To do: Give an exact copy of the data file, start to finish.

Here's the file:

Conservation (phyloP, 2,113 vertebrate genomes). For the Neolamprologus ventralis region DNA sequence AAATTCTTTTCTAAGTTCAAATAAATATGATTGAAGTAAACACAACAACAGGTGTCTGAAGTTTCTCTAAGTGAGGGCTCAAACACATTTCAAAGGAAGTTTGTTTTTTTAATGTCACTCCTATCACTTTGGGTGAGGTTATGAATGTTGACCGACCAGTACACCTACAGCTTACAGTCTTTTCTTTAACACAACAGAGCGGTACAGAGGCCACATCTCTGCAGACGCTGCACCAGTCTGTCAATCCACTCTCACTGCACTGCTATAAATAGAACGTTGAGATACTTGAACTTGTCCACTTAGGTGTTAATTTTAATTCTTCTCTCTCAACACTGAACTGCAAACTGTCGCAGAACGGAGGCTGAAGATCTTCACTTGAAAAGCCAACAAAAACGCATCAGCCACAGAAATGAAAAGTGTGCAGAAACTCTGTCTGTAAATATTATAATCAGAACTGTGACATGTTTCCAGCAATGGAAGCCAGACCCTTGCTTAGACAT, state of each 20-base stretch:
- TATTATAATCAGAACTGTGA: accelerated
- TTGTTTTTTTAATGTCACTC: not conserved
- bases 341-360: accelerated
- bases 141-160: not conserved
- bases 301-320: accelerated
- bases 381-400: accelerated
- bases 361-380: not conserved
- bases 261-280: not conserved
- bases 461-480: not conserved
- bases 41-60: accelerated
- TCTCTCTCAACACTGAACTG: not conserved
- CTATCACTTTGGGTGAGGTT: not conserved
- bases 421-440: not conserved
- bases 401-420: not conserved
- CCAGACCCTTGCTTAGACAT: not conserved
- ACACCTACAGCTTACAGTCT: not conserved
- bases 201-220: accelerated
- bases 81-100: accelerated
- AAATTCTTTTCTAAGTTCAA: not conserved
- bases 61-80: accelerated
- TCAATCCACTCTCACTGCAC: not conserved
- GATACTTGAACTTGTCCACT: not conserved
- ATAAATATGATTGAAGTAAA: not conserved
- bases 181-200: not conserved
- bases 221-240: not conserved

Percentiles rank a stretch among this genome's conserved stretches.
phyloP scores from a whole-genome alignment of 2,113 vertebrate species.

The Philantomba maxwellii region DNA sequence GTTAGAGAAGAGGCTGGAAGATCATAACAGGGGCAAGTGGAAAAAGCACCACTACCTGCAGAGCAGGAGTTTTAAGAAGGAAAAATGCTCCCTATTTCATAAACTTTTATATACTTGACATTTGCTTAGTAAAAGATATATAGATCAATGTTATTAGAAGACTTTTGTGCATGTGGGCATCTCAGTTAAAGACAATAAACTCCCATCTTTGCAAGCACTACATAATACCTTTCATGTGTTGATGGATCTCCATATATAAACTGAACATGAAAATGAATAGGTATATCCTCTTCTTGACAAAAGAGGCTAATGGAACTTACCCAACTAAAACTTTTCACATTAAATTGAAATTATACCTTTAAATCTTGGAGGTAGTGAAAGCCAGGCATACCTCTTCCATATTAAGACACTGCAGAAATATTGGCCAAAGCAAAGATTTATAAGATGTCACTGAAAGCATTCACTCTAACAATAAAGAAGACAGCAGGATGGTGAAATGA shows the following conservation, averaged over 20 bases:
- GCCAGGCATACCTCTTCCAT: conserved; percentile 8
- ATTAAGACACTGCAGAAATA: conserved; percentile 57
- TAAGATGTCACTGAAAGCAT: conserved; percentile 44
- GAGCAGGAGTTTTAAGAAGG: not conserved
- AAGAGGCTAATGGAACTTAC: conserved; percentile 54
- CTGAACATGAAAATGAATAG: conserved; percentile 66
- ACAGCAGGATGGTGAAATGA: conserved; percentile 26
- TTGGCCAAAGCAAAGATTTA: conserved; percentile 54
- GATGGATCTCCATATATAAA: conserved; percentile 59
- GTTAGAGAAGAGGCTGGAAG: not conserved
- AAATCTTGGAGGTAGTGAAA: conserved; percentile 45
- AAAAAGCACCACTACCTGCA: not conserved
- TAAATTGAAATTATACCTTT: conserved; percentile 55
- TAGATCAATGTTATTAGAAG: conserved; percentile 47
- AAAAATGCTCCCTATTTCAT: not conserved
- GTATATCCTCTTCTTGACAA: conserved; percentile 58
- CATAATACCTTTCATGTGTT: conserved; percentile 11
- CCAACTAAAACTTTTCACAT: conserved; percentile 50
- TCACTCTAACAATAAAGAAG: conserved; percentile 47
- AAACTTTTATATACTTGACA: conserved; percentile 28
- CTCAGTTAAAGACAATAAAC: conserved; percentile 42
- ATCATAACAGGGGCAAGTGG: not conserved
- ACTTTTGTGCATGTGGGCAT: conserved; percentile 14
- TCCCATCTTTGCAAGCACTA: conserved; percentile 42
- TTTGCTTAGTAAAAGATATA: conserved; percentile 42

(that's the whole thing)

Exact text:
Conservation (phyloP, 2,113 vertebrate genomes). For the Neolamprologus ventralis region DNA sequence AAATTCTTTTCTAAGTTCAAATAAATATGATTGAAGTAAACACAACAACAGGTGTCTGAAGTTTCTCTAAGTGAGGGCTCAAACACATTTCAAAGGAAGTTTGTTTTTTTAATGTCACTCCTATCACTTTGGGTGAGGTTATGAATGTTGACCGACCAGTACACCTACAGCTTACAGTCTTTTCTTTAACACAACAGAGCGGTACAGAGGCCACATCTCTGCAGACGCTGCACCAGTCTGTCAATCCACTCTCACTGCACTGCTATAAATAGAACGTTGAGATACTTGAACTTGTCCACTTAGGTGTTAATTTTAATTCTTCTCTCTCAACACTGAACTGCAAACTGTCGCAGAACGGAGGCTGAAGATCTTCACTTGAAAAGCCAACAAAAACGCATCAGCCACAGAAATGAAAAGTGTGCAGAAACTCTGTCTGTAAATATTATAATCAGAACTGTGACATGTTTCCAGCAATGGAAGCCAGACCCTTGCTTAGACAT, state of each 20-base stretch:
- TATTATAATCAGAACTGTGA: accelerated
- TTGTTTTTTTAATGTCACTC: not conserved
- bases 341-360: accelerated
- bases 141-160: not conserved
- bases 301-320: accelerated
- bases 381-400: accelerated
- bases 361-380: not conserved
- bases 261-280: not conserved
- bases 461-480: not conserved
- bases 41-60: accelerated
- TCTCTCTCAACACTGAACTG: not conserved
- CTATCACTTTGGGTGAGGTT: not conserved
- bases 421-440: not conserved
- bases 401-420: not conserved
- CCAGACCCTTGCTTAGACAT: not conserved
- ACACCTACAGCTTACAGTCT: not conserved
- bases 201-220: accelerated
- bases 81-100: accelerated
- AAATTCTTTTCTAAGTTCAA: not conserved
- bases 61-80: accelerated
- TCAATCCACTCTCACTGCAC: not conserved
- GATACTTGAACTTGTCCACT: not conserved
- ATAAATATGATTGAAGTAAA: not conserved
- bases 181-200: not conserved
- bases 221-240: not conserved

Percentiles rank a stretch among this genome's conserved stretches.
phyloP scores from a whole-genome alignment of 2,113 vertebrate species.

The Philantomba maxwellii region DNA sequence GTTAGAGAAGAGGCTGGAAGATCATAACAGGGGCAAGTGGAAAAAGCACCACTACCTGCAGAGCAGGAGTTTTAAGAAGGAAAAATGCTCCCTATTTCATAAACTTTTATATACTTGACATTTGCTTAGTAAAAGATATATAGATCAATGTTATTAGAAGACTTTTGTGCATGTGGGCATCTCAGTTAAAGACAATAAACTCCCATCTTTGCAAGCACTACATAATACCTTTCATGTGTTGATGGATCTCCATATATAAACTGAACATGAAAATGAATAGGTATATCCTCTTCTTGACAAAAGAGGCTAATGGAACTTACCCAACTAAAACTTTTCACATTAAATTGAAATTATACCTTTAAATCTTGGAGGTAGTGAAAGCCAGGCATACCTCTTCCATATTAAGACACTGCAGAAATATTGGCCAAAGCAAAGATTTATAAGATGTCACTGAAAGCATTCACTCTAACAATAAAGAAGACAGCAGGATGGTGAAATGA shows the following conservation, averaged over 20 bases:
- GCCAGGCATACCTCTTCCAT: conserved; percentile 8
- ATTAAGACACTGCAGAAATA: conserved; percentile 57
- TAAGATGTCACTGAAAGCAT: conserved; percentile 44
- GAGCAGGAGTTTTAAGAAGG: not conserved
- AAGAGGCTAATGGAACTTAC: conserved; percentile 54
- CTGAACATGAAAATGAATAG: conserved; percentile 66
- ACAGCAGGATGGTGAAATGA: conserved; percentile 26
- TTGGCCAAAGCAAAGATTTA: conserved; percentile 54
- GATGGATCTCCATATATAAA: conserved; percentile 59
- GTTAGAGAAGAGGCTGGAAG: not conserved
- AAATCTTGGAGGTAGTGAAA: conserved; percentile 45
- AAAAAGCACCACTACCTGCA: not conserved
- TAAATTGAAATTATACCTTT: conserved; percentile 55
- TAGATCAATGTTATTAGAAG: conserved; percentile 47
- AAAAATGCTCCCTATTTCAT: not conserved
- GTATATCCTCTTCTTGACAA: conserved; percentile 58
- CATAATACCTTTCATGTGTT: conserved; percentile 11
- CCAACTAAAACTTTTCACAT: conserved; percentile 50
- TCACTCTAACAATAAAGAAG: conserved; percentile 47
- AAACTTTTATATACTTGACA: conserved; percentile 28
- CTCAGTTAAAGACAATAAAC: conserved; percentile 42
- ATCATAACAGGGGCAAGTGG: not conserved
- ACTTTTGTGCATGTGGGCAT: conserved; percentile 14
- TCCCATCTTTGCAAGCACTA: conserved; percentile 42
- TTTGCTTAGTAAAAGATATA: conserved; percentile 42